The European Atherosclerosis Society currently recommends that patients with a moderate or high risk of cardiovascular disease have their lipoprotein (a) levels checked. Any patient with one of the following risk factors should be screened;
- premature cardiovascular disease
- familial hypercholesterolaemia
- family history of premature cardiovascular disease
- family history of elevated lipoprotein (a)
- recurrent cardiovascular disease despite statin treatment
- ≥3% 10-year risk of fatal cardiovascular disease according to the European guidelines
- ≥10% 10-year risk of fatal and/or non-fatal cardiovascular disease according to the US guidelines
- If the level is elevated, treatment should be initiated with a goal of bringing the level below 50 mg/dL. In addition, the patient’s other cardiovascular risk factors (including LDL levels) should be optimally managed.[
Mayo Clinic laboratories state that approximately 85% of the population have concentrations <30 mg/dL – a normal value.
They reference values >30 mg/dL as suggestive of increased risk of coronary heart disease.
Treatment for lowering lipoprotein(a) appears controversial and debatable. Lp(a) is a genetically wired determination and over time, it does not change much. Overall, there are limited options for lowering elevated levels.
I remember my cardiologist stating succinctly: “Of most importance in the patient’s lab values is that the LDL cholesterol appeared excellent at 61 mg/dL, but the lipoprotein(a) was quite high at 135. I suspect this explains some of her family history. I recommend keeping the LDL cholesterol less than 60 mg/dL with the elevated lipoprotein(a).”
This Mayo Clinic Rochester cardiologist is following the advice I found on the Cleveland Clinic website as well. Lowering your LDL levels also lowers level of risk caused by high Lp(a). This is related to the fact that Lp(a) is carried on the LDL particle, and does its damage in the blood stream bound to LDL. The less LDL there is to bind to, the lower the risk.
The Cleveland Clinic stated:
“When we see high levels of Lp(a) in a patient, we set even stricter LDL goals. In fact, in a recent study of 5,000 patients that came through our Preventive Cardiology Clinic, we noted that overall mortality was increased in patients with higher Lp(a), but that if we could lower their LDL by a certain amount, the incremental increase in mortality due to the Lp(a) was negligible.”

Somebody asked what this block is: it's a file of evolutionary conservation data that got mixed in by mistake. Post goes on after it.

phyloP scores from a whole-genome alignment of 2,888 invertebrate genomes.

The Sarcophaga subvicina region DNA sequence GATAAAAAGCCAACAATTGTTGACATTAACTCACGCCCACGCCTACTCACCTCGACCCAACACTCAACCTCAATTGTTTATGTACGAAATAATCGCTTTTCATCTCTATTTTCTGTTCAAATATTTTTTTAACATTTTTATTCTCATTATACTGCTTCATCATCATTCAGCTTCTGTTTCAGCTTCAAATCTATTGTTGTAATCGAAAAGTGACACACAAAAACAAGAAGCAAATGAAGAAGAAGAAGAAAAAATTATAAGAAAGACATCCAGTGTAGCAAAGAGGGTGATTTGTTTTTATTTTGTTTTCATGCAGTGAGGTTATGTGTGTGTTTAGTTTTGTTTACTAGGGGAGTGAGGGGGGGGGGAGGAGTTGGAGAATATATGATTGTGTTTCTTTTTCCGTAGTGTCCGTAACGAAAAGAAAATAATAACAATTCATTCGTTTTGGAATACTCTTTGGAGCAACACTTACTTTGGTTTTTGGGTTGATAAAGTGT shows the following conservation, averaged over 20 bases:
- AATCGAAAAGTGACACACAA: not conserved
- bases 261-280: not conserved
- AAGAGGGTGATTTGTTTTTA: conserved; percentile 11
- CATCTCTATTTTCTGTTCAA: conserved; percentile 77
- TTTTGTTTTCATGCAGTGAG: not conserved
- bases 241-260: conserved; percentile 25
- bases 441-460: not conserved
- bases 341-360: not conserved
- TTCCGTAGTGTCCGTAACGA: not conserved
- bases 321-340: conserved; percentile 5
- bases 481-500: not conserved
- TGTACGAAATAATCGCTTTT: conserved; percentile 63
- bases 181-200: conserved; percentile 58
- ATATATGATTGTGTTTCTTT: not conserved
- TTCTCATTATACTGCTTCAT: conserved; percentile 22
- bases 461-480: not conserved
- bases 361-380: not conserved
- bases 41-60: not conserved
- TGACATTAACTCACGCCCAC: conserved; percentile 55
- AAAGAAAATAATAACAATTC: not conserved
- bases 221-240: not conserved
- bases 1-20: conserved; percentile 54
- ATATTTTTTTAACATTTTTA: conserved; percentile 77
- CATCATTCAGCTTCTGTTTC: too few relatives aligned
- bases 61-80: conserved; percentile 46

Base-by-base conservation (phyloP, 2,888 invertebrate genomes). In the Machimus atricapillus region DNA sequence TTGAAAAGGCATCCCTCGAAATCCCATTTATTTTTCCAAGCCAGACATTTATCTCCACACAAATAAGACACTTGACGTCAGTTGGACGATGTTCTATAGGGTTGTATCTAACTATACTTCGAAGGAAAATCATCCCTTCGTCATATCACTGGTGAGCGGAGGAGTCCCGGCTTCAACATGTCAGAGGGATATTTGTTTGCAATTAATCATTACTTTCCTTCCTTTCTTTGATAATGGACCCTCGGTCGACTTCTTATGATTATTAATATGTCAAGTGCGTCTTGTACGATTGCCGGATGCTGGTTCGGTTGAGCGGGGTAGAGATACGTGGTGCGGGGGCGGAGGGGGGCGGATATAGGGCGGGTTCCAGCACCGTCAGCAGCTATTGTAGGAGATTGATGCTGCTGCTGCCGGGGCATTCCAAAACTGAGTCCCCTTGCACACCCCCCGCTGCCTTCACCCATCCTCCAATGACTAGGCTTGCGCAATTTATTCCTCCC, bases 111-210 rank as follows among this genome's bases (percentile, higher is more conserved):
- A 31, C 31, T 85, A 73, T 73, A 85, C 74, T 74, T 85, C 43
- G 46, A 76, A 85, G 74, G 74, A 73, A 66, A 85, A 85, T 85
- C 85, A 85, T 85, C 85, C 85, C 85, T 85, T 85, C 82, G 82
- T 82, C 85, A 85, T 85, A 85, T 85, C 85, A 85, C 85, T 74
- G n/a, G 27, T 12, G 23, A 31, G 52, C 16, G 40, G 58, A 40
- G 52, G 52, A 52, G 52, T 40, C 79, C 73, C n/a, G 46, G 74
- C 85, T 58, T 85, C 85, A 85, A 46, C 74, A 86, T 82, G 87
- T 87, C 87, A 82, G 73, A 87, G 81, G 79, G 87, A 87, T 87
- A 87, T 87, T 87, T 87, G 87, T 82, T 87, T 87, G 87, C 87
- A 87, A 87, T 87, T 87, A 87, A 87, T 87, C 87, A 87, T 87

I read that the current recommended treatment for an elevated lipoprotein(a) is niacin, 1-3 grams daily, generally in an extended release form. Then the next reading reveals that Niacin is totally ineffective. Cleveland Clinic states:
“While niacin has been shown to be slightly effective in lowering Lp(a), it would not be prescribed for Lp(a) alone. We prefer to go after LDL with statins as the first line agent. The data for reduction in cardiac events is strongest in statin therapy.”
Other options include:
- Aspirin may be beneficial to lowering lipoprotein(a).
- A 2012 meta-analysis in The International Journal of Cardiology suggests that atorvastatin may also lower Lp(a) levels.
- The effect of estrogen on lipoprotein(a) levels is controversial.
- Many readings I encountered appear to indicate that lifestyle appears to have little impact on Lp(a) levels.
Common sense dictates that we need to start early and eat right and exercise more. Simple is simple! One in five Americans have elevated lipoprotein(a) levels, as reported by the Lipoprotein Foundation. The adults need to set a good example by how you eat and how you get active each and every day.
Know your numbers. Make your family aware of your genetic history and what it means. Even though your cholesterol levels are normal during your annual exam, your lipoprotein(a) may be elevated, putting you at dangerous risk for cardiovascular disease.
It is our hope that a medication will be found that will permanently lower Lp(a) levels. Currently, there are four medications in the process of development.
The Lipoprotein a Foundation is a new non-profit foundation that “empowers the 30% of Americans at risk for cardiovascular disease to be advocates for their cardiovascular health.” Sandra Revill Tremulis, Founder of the Lipoprotein(a) Foundation knows firsthand the impact an elevated Lp(a) level has. Although Sandra had a normal LDL cholesterol and almost died of a heart attack at 39 years of age because of her history of high Lp(a).
“Now more than ever, Americans need to understand their inherited risk for cardiovascular disease and advocate for their own health.”
Sandra’s personal and powerful heart survival Youtube story:
Know the importance of knowing your genetic risk factors.
It matters for you. It matters for your children and grandchildren.
Take care of your heart. ♥